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This is my first month joining ICLW and I’m loving getting to meet all of these amazing bloggers. However, whenever I read a blog like A Little Pregnant or Stirrups Queen, or Built In Birth Control, I feel like an imposter. I feel guilty when people find my blog from comments left on those blogs – and are confronted with pictures of my smiling baby. What am I doing, reading and commenting on these infertility blogs, when I am not (as far as I know) infertile?

I read infertility blogs because I feel a kinship for these women, even though I have been spared their struggles.

I grew up knowing myself to be a child of infertility. My parents were married for eight years before I was born, and I was told that they “sought professional help” in order to have me. My mother would occasionally apologize for not giving me siblings (one of seven children, my mother has always felt that you need siblings to be normal).

As a child I assumed that the problem lay with my father, because they would never go into details. I thought that my mother may not have felt comfortable discussing sperm counts and testicles with her 10 year old. As I grew older, I began to get the sense that the problems laid on my mother’s side. But I didn’t know, because my mother got vague and changed the subject whenever I asked about it. Could this be something I might inherit?

In other words, unlike many women, I never took it for granted that I would be able to have children with ease. I grew up being aware that some people struggle to have their children.

I can only think of two children’s movies that portray infertile mothers, and those are Dumbo, and Pixar’s Up. If you haven’t watched Dumbo since childhood, it’s time you did. It’s heartbreaking to watch Mrs Jumbo reach hopefully for each bundle of joy, only to see it drop into some one else’s arms. Voiceless, wistful, hoping, waiting, she longs for her own baby and wonders why he is so long in coming.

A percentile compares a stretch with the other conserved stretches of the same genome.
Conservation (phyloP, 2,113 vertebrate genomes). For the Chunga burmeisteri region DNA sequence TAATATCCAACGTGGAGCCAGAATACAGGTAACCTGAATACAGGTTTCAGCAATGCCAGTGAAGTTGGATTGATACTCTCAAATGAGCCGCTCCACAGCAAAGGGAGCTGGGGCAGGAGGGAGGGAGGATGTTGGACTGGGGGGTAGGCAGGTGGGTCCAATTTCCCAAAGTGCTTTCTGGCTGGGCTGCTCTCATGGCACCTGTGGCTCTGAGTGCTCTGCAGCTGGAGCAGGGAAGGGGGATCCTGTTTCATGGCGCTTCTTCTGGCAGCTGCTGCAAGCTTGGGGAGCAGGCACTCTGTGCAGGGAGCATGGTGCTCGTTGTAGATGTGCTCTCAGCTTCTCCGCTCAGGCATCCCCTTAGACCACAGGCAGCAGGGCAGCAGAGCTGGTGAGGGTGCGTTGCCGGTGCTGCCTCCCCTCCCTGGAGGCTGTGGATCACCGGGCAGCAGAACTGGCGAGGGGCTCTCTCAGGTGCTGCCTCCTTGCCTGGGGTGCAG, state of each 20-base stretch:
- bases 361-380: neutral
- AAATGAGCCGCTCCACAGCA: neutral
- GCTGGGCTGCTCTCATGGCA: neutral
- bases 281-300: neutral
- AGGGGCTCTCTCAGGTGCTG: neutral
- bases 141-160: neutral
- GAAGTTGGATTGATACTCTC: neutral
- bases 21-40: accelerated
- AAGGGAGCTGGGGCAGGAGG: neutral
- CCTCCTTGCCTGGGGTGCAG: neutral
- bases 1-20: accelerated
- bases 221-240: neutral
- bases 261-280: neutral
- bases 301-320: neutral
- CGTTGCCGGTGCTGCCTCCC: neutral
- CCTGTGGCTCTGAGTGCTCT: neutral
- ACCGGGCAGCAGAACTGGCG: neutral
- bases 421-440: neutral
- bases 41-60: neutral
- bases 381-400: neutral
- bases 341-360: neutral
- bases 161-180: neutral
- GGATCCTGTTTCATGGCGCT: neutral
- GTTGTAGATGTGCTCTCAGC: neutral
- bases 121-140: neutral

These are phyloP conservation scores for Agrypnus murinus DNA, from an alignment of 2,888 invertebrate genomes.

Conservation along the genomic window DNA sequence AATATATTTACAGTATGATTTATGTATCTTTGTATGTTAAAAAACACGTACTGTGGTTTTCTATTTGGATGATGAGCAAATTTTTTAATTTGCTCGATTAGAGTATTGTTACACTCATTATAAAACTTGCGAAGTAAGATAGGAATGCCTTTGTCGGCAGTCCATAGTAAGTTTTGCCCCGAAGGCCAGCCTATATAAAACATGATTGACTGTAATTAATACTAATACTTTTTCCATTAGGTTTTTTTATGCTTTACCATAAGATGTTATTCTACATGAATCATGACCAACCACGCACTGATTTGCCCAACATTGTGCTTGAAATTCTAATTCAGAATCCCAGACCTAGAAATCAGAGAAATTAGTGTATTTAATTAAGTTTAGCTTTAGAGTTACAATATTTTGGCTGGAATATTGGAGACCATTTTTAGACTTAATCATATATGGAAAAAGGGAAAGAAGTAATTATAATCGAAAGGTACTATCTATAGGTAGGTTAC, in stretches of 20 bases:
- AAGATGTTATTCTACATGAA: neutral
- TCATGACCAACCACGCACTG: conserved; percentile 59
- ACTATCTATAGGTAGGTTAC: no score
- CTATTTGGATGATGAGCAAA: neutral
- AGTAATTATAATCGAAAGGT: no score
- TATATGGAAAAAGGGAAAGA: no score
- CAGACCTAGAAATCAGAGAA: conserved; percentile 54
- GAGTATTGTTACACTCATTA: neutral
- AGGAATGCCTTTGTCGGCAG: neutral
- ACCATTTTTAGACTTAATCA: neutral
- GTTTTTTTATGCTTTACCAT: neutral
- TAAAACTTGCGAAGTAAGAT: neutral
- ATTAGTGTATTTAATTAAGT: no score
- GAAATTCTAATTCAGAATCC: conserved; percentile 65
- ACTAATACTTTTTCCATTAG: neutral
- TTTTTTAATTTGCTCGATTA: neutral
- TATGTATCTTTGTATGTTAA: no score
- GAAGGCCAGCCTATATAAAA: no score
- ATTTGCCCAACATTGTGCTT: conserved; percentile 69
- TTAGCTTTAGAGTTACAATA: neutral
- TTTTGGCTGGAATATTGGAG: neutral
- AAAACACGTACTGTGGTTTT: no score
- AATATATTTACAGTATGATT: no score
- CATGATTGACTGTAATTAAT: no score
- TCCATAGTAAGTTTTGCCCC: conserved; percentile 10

When he does finally arrive, he isn’t perfect. Though he is beautiful in her eyes, her friends see him as a freak: worse than no baby at all.

How many mothers have adopted a child over seas only to find that their friends don’t throw them a shower, or that their parents don’t treat the child like a “real” grand child? How many mothers have held their precious Down Syndrome baby, only to recieve commiserations instead of congratulations?

Then, when she rises up to protect her son from the cruelty of the world, he is taken away from her entirely. She is declared insane, locked away, and her little baby that she longed for weeps alone with no one left who loves him.

Tell me, what mother in the world wouldn’t weep over Mrs. Jumbo’s experiences? Do you need to have been infertile to imagine the yearning? The love? The loss?  I didn’t. Even as a child, I felt the pain of Mrs. Jumbo’s story.

I believe infertility and child loss are topics that belong to all women. It could strike any of us, any time, but we keep it shrouded in secrecy and shame. While Michael J. Fox speaks out for Parkinson’s Disease, and Michael Douglas goes on talk shows to discuss his throat cancer, 45 year old movie stars pop out sets of twins and insist that conception was totally natural. They surround infertility with shame when they could be spreading awareness.